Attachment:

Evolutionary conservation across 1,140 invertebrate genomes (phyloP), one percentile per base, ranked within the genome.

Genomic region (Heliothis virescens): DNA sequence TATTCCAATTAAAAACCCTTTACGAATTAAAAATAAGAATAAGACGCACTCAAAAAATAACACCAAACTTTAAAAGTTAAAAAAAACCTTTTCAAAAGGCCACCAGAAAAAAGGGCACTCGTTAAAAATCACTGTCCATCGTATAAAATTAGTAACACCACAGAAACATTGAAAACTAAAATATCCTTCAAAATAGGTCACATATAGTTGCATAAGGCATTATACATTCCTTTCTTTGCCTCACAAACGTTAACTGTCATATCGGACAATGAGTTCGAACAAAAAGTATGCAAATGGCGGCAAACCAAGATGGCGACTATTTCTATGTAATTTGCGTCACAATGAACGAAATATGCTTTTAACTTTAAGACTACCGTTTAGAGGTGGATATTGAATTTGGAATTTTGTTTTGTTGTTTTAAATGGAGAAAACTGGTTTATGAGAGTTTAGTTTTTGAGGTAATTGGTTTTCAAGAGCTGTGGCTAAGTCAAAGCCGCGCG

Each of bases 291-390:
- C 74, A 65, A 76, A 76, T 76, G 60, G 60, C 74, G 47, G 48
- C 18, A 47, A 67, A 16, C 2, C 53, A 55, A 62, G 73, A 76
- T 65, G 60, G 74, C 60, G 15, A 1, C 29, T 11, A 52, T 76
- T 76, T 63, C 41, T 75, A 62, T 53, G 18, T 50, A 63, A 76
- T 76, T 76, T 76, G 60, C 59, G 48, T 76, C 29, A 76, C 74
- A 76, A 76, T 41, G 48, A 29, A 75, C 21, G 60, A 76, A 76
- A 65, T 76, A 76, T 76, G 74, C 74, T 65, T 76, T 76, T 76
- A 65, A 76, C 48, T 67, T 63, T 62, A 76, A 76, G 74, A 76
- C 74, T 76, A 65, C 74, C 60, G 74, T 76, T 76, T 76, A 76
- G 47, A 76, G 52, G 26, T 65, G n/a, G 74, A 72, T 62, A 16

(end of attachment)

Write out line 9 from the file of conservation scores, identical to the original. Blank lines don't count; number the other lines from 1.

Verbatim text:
- A 76, A 76, T 41, G 48, A 29, A 75, C 21, G 60, A 76, A 76